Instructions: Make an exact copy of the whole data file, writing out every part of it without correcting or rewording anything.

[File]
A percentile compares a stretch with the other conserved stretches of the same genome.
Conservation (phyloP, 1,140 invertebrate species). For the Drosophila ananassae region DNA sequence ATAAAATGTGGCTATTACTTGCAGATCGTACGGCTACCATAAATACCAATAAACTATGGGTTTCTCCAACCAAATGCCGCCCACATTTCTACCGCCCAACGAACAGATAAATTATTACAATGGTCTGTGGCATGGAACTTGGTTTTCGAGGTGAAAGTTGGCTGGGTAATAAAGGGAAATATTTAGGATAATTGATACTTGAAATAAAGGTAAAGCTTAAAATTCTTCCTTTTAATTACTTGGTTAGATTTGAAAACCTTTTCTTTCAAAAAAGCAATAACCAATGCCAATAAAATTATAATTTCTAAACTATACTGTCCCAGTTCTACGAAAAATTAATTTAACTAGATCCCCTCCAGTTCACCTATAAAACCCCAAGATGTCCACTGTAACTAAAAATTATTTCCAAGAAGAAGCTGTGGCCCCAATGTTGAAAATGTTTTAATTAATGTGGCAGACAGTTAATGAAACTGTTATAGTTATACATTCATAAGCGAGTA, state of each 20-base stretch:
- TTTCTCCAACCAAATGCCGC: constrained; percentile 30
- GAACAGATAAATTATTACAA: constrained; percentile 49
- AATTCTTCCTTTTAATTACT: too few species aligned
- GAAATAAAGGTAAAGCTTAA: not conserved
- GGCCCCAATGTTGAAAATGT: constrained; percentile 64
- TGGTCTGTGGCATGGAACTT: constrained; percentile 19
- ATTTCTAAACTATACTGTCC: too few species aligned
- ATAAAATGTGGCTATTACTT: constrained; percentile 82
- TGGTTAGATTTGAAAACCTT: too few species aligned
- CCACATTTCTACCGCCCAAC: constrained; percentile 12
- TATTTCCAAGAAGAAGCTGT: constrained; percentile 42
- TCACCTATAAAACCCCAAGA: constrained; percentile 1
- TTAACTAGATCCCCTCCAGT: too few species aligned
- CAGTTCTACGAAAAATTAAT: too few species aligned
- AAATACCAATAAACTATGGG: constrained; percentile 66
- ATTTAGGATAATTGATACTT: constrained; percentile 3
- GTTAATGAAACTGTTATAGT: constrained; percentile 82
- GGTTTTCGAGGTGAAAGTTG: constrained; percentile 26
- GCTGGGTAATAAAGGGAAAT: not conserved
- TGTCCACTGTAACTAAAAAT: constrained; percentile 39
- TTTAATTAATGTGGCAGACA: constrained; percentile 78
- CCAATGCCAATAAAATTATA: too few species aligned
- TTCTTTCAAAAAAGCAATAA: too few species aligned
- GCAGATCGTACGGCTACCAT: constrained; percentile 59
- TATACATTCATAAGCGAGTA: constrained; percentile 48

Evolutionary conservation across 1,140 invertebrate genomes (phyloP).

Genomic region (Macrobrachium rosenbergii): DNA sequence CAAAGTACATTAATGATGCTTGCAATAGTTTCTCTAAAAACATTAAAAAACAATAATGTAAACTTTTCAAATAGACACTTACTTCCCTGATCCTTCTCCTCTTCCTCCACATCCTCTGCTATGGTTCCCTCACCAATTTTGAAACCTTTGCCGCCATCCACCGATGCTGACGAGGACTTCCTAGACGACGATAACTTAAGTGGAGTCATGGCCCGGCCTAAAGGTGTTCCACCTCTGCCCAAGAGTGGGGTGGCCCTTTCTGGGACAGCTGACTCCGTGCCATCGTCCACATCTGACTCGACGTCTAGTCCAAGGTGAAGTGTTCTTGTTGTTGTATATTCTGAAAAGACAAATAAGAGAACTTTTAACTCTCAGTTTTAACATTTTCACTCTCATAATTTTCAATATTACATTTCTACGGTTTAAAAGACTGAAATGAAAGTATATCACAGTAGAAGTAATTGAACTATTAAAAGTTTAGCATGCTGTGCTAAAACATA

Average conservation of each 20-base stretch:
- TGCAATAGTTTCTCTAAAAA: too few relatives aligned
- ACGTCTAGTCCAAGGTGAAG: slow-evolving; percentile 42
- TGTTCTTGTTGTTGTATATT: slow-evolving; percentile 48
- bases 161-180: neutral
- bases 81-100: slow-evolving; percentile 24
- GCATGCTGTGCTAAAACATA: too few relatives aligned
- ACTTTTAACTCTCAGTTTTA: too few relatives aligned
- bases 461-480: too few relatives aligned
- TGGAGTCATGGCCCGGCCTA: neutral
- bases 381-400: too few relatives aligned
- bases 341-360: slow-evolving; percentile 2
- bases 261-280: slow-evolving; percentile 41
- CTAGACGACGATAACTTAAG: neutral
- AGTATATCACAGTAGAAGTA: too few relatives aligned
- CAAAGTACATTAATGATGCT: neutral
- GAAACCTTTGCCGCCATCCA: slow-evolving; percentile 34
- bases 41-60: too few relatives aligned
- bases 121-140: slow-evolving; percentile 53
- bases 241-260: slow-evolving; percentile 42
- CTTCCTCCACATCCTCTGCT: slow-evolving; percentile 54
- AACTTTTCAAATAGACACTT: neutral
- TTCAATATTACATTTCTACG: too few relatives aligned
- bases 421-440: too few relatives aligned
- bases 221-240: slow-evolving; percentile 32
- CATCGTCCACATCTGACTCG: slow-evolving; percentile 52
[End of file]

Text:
A percentile compares a stretch with the other conserved stretches of the same genome.
Conservation (phyloP, 1,140 invertebrate species). For the Drosophila ananassae region DNA sequence ATAAAATGTGGCTATTACTTGCAGATCGTACGGCTACCATAAATACCAATAAACTATGGGTTTCTCCAACCAAATGCCGCCCACATTTCTACCGCCCAACGAACAGATAAATTATTACAATGGTCTGTGGCATGGAACTTGGTTTTCGAGGTGAAAGTTGGCTGGGTAATAAAGGGAAATATTTAGGATAATTGATACTTGAAATAAAGGTAAAGCTTAAAATTCTTCCTTTTAATTACTTGGTTAGATTTGAAAACCTTTTCTTTCAAAAAAGCAATAACCAATGCCAATAAAATTATAATTTCTAAACTATACTGTCCCAGTTCTACGAAAAATTAATTTAACTAGATCCCCTCCAGTTCACCTATAAAACCCCAAGATGTCCACTGTAACTAAAAATTATTTCCAAGAAGAAGCTGTGGCCCCAATGTTGAAAATGTTTTAATTAATGTGGCAGACAGTTAATGAAACTGTTATAGTTATACATTCATAAGCGAGTA, state of each 20-base stretch:
- TTTCTCCAACCAAATGCCGC: constrained; percentile 30
- GAACAGATAAATTATTACAA: constrained; percentile 49
- AATTCTTCCTTTTAATTACT: too few species aligned
- GAAATAAAGGTAAAGCTTAA: not conserved
- GGCCCCAATGTTGAAAATGT: constrained; percentile 64
- TGGTCTGTGGCATGGAACTT: constrained; percentile 19
- ATTTCTAAACTATACTGTCC: too few species aligned
- ATAAAATGTGGCTATTACTT: constrained; percentile 82
- TGGTTAGATTTGAAAACCTT: too few species aligned
- CCACATTTCTACCGCCCAAC: constrained; percentile 12
- TATTTCCAAGAAGAAGCTGT: constrained; percentile 42
- TCACCTATAAAACCCCAAGA: constrained; percentile 1
- TTAACTAGATCCCCTCCAGT: too few species aligned
- CAGTTCTACGAAAAATTAAT: too few species aligned
- AAATACCAATAAACTATGGG: constrained; percentile 66
- ATTTAGGATAATTGATACTT: constrained; percentile 3
- GTTAATGAAACTGTTATAGT: constrained; percentile 82
- GGTTTTCGAGGTGAAAGTTG: constrained; percentile 26
- GCTGGGTAATAAAGGGAAAT: not conserved
- TGTCCACTGTAACTAAAAAT: constrained; percentile 39
- TTTAATTAATGTGGCAGACA: constrained; percentile 78
- CCAATGCCAATAAAATTATA: too few species aligned
- TTCTTTCAAAAAAGCAATAA: too few species aligned
- GCAGATCGTACGGCTACCAT: constrained; percentile 59
- TATACATTCATAAGCGAGTA: constrained; percentile 48

Evolutionary conservation across 1,140 invertebrate genomes (phyloP).

Genomic region (Macrobrachium rosenbergii): DNA sequence CAAAGTACATTAATGATGCTTGCAATAGTTTCTCTAAAAACATTAAAAAACAATAATGTAAACTTTTCAAATAGACACTTACTTCCCTGATCCTTCTCCTCTTCCTCCACATCCTCTGCTATGGTTCCCTCACCAATTTTGAAACCTTTGCCGCCATCCACCGATGCTGACGAGGACTTCCTAGACGACGATAACTTAAGTGGAGTCATGGCCCGGCCTAAAGGTGTTCCACCTCTGCCCAAGAGTGGGGTGGCCCTTTCTGGGACAGCTGACTCCGTGCCATCGTCCACATCTGACTCGACGTCTAGTCCAAGGTGAAGTGTTCTTGTTGTTGTATATTCTGAAAAGACAAATAAGAGAACTTTTAACTCTCAGTTTTAACATTTTCACTCTCATAATTTTCAATATTACATTTCTACGGTTTAAAAGACTGAAATGAAAGTATATCACAGTAGAAGTAATTGAACTATTAAAAGTTTAGCATGCTGTGCTAAAACATA

Average conservation of each 20-base stretch:
- TGCAATAGTTTCTCTAAAAA: too few relatives aligned
- ACGTCTAGTCCAAGGTGAAG: slow-evolving; percentile 42
- TGTTCTTGTTGTTGTATATT: slow-evolving; percentile 48
- bases 161-180: neutral
- bases 81-100: slow-evolving; percentile 24
- GCATGCTGTGCTAAAACATA: too few relatives aligned
- ACTTTTAACTCTCAGTTTTA: too few relatives aligned
- bases 461-480: too few relatives aligned
- TGGAGTCATGGCCCGGCCTA: neutral
- bases 381-400: too few relatives aligned
- bases 341-360: slow-evolving; percentile 2
- bases 261-280: slow-evolving; percentile 41
- CTAGACGACGATAACTTAAG: neutral
- AGTATATCACAGTAGAAGTA: too few relatives aligned
- CAAAGTACATTAATGATGCT: neutral
- GAAACCTTTGCCGCCATCCA: slow-evolving; percentile 34
- bases 41-60: too few relatives aligned
- bases 121-140: slow-evolving; percentile 53
- bases 241-260: slow-evolving; percentile 42
- CTTCCTCCACATCCTCTGCT: slow-evolving; percentile 54
- AACTTTTCAAATAGACACTT: neutral
- TTCAATATTACATTTCTACG: too few relatives aligned
- bases 421-440: too few relatives aligned
- bases 221-240: slow-evolving; percentile 32
- CATCGTCCACATCTGACTCG: slow-evolving; percentile 52